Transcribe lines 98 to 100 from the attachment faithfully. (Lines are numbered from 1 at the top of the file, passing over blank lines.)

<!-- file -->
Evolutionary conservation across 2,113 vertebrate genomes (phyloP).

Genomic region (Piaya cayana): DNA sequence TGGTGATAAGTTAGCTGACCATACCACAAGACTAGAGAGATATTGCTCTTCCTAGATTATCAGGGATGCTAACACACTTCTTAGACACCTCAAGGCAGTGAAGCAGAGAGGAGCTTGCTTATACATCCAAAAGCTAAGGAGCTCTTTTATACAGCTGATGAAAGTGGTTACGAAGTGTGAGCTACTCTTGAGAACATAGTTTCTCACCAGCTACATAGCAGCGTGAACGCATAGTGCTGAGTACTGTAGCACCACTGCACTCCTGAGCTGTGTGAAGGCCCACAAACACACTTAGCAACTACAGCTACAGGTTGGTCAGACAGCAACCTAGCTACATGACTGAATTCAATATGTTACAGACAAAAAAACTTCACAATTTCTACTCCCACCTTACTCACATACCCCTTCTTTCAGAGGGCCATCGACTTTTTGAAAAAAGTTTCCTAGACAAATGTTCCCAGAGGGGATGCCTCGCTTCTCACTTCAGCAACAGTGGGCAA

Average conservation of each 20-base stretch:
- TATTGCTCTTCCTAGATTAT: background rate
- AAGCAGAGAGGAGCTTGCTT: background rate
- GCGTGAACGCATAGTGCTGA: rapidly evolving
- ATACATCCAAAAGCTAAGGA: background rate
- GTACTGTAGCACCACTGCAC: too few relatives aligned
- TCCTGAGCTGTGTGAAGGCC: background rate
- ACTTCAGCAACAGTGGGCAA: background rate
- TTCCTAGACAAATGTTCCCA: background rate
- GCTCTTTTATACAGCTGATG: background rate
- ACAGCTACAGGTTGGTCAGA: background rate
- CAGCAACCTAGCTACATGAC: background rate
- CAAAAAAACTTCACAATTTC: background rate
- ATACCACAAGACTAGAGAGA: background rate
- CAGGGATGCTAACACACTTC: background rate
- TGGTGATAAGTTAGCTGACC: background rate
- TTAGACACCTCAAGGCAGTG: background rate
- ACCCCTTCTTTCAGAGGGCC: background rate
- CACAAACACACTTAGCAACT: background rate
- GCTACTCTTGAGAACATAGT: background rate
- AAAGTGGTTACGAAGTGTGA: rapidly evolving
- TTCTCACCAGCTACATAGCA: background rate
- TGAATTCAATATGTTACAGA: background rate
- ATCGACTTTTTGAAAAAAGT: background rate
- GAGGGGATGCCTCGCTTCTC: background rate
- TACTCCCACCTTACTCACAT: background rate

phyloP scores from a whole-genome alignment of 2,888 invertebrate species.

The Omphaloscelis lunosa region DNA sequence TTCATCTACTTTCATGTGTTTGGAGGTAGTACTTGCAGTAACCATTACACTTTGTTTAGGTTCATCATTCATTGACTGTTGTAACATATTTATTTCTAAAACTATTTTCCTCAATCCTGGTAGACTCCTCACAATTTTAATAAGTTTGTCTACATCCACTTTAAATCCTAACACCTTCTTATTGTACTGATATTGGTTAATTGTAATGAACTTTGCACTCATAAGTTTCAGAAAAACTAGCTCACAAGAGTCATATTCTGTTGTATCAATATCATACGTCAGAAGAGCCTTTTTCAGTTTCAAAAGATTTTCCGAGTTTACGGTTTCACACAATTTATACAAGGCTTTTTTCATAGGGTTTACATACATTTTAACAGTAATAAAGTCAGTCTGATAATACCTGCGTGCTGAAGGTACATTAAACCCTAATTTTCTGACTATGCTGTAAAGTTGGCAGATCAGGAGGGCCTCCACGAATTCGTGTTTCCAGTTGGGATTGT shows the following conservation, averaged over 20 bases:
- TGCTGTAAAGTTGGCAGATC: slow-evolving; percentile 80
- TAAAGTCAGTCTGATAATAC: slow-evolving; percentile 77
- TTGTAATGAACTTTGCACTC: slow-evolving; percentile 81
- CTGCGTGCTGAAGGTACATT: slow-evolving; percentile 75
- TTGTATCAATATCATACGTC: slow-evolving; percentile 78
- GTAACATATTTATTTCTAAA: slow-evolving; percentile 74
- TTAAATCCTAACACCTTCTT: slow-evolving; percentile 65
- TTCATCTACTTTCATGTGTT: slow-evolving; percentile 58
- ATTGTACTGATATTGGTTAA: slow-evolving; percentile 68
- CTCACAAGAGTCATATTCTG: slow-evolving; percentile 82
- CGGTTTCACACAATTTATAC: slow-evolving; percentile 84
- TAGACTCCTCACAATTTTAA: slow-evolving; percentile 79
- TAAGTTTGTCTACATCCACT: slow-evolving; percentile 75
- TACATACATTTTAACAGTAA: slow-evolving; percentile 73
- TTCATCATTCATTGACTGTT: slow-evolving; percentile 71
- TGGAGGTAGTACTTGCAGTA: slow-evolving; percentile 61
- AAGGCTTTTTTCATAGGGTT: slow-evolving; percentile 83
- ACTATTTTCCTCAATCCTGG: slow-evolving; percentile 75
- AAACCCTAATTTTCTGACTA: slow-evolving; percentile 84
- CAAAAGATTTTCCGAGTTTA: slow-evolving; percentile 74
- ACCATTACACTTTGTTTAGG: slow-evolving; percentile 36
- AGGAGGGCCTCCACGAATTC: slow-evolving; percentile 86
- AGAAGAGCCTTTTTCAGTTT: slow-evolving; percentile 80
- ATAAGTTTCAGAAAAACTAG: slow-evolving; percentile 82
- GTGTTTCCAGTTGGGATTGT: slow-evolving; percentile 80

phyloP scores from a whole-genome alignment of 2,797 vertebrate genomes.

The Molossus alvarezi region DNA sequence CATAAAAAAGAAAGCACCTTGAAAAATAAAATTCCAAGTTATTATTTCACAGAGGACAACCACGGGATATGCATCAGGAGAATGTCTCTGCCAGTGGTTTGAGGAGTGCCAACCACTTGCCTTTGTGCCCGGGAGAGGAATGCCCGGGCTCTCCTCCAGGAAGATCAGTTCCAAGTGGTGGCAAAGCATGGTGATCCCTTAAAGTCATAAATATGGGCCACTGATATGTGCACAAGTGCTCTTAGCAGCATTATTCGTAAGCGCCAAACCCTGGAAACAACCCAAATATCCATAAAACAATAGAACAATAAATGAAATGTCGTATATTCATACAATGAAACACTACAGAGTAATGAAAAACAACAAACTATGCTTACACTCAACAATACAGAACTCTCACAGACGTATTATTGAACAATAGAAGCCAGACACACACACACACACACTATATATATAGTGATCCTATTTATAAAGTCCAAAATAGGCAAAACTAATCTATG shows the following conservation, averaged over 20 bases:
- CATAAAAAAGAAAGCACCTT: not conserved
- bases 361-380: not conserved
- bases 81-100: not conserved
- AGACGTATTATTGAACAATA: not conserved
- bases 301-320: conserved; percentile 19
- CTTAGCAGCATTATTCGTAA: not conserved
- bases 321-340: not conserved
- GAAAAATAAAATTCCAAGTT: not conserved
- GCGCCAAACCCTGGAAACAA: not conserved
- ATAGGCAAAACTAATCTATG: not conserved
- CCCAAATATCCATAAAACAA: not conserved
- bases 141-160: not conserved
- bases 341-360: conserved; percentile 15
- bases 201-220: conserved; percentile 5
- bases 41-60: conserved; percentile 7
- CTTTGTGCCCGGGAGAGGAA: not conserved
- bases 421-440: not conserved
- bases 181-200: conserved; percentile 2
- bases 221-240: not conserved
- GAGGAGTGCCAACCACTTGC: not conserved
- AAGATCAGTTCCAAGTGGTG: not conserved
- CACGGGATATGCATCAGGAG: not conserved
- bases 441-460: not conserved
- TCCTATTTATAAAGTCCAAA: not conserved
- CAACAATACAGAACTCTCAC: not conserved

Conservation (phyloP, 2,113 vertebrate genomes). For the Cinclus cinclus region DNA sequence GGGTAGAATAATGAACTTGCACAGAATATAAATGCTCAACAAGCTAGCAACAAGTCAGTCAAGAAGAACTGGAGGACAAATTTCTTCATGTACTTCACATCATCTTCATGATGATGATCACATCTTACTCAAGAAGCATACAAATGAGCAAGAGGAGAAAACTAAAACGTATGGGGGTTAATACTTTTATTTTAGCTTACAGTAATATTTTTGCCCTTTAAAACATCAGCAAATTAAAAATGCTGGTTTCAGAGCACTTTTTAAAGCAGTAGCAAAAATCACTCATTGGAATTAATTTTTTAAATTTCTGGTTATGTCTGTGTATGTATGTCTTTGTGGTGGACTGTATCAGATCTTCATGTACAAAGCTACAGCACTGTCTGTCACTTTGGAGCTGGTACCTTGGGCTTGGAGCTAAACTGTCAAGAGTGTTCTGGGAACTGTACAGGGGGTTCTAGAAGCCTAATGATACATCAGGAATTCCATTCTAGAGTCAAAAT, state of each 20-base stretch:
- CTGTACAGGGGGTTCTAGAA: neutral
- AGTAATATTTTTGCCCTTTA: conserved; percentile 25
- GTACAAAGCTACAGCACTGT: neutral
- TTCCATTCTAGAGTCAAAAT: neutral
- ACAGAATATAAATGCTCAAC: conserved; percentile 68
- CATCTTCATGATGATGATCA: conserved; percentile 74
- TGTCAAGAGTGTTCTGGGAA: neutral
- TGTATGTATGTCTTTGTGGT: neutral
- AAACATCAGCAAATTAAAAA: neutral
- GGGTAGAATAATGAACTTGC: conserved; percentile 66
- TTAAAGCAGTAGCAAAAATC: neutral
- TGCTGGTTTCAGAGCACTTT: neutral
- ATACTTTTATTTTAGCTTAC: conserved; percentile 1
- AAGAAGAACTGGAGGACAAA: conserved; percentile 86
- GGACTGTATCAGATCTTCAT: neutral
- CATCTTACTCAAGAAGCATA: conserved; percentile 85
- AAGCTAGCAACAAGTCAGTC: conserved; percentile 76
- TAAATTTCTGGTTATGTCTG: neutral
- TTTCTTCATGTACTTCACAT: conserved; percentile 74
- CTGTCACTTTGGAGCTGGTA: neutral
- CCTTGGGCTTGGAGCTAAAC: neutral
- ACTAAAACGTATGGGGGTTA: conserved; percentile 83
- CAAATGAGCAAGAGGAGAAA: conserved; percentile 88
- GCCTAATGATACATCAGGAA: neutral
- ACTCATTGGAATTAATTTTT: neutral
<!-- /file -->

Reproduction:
- GGACTGTATCAGATCTTCAT: neutral
- CATCTTACTCAAGAAGCATA: conserved; percentile 85
- AAGCTAGCAACAAGTCAGTC: conserved; percentile 76